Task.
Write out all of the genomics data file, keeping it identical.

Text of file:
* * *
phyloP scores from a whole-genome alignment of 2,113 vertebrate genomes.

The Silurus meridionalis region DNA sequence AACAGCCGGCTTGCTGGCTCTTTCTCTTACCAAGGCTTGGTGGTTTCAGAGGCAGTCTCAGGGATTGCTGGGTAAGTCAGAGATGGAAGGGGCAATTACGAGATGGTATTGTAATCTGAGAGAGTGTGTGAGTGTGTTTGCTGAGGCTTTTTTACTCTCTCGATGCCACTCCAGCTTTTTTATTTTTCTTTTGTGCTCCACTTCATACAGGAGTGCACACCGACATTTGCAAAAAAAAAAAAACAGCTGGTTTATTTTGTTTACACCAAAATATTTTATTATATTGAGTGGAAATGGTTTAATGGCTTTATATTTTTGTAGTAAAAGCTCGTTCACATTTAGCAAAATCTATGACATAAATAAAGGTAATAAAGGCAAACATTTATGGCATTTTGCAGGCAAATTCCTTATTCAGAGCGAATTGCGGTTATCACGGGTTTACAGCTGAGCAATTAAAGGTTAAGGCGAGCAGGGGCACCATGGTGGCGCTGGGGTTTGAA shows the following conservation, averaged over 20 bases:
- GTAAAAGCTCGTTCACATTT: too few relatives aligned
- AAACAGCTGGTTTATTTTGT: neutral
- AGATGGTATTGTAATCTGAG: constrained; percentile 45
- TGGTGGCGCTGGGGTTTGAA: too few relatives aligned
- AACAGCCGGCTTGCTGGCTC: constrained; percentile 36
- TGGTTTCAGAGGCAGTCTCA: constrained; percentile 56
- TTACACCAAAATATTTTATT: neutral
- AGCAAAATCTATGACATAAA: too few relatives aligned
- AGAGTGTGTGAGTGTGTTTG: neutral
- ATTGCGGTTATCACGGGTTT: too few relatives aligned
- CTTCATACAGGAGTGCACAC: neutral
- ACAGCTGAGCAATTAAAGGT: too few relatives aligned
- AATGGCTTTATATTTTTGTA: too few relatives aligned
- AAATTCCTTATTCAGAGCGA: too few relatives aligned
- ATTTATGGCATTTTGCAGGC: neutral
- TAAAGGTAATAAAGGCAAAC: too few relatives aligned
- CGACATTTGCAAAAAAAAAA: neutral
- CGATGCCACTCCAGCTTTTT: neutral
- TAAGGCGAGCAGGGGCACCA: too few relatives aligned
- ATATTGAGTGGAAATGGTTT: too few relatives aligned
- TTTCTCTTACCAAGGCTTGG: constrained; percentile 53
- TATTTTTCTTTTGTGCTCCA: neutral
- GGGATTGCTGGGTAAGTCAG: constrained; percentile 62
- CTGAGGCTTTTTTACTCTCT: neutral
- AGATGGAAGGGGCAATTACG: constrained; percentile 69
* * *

phyloP scores from a whole-genome alignment of 2,113 vertebrate genomes.

The Silurus meridionalis region DNA sequence AACAGCCGGCTTGCTGGCTCTTTCTCTTACCAAGGCTTGGTGGTTTCAGAGGCAGTCTCAGGGATTGCTGGGTAAGTCAGAGATGGAAGGGGCAATTACGAGATGGTATTGTAATCTGAGAGAGTGTGTGAGTGTGTTTGCTGAGGCTTTTTTACTCTCTCGATGCCACTCCAGCTTTTTTATTTTTCTTTTGTGCTCCACTTCATACAGGAGTGCACACCGACATTTGCAAAAAAAAAAAAACAGCTGGTTTATTTTGTTTACACCAAAATATTTTATTATATTGAGTGGAAATGGTTTAATGGCTTTATATTTTTGTAGTAAAAGCTCGTTCACATTTAGCAAAATCTATGACATAAATAAAGGTAATAAAGGCAAACATTTATGGCATTTTGCAGGCAAATTCCTTATTCAGAGCGAATTGCGGTTATCACGGGTTTACAGCTGAGCAATTAAAGGTTAAGGCGAGCAGGGGCACCATGGTGGCGCTGGGGTTTGAA shows the following conservation, averaged over 20 bases:
- GTAAAAGCTCGTTCACATTT: too few relatives aligned
- AAACAGCTGGTTTATTTTGT: neutral
- AGATGGTATTGTAATCTGAG: constrained; percentile 45
- TGGTGGCGCTGGGGTTTGAA: too few relatives aligned
- AACAGCCGGCTTGCTGGCTC: constrained; percentile 36
- TGGTTTCAGAGGCAGTCTCA: constrained; percentile 56
- TTACACCAAAATATTTTATT: neutral
- AGCAAAATCTATGACATAAA: too few relatives aligned
- AGAGTGTGTGAGTGTGTTTG: neutral
- ATTGCGGTTATCACGGGTTT: too few relatives aligned
- CTTCATACAGGAGTGCACAC: neutral
- ACAGCTGAGCAATTAAAGGT: too few relatives aligned
- AATGGCTTTATATTTTTGTA: too few relatives aligned
- AAATTCCTTATTCAGAGCGA: too few relatives aligned
- ATTTATGGCATTTTGCAGGC: neutral
- TAAAGGTAATAAAGGCAAAC: too few relatives aligned
- CGACATTTGCAAAAAAAAAA: neutral
- CGATGCCACTCCAGCTTTTT: neutral
- TAAGGCGAGCAGGGGCACCA: too few relatives aligned
- ATATTGAGTGGAAATGGTTT: too few relatives aligned
- TTTCTCTTACCAAGGCTTGG: constrained; percentile 53
- TATTTTTCTTTTGTGCTCCA: neutral
- GGGATTGCTGGGTAAGTCAG: constrained; percentile 62
- CTGAGGCTTTTTTACTCTCT: neutral
- AGATGGAAGGGGCAATTACG: constrained; percentile 69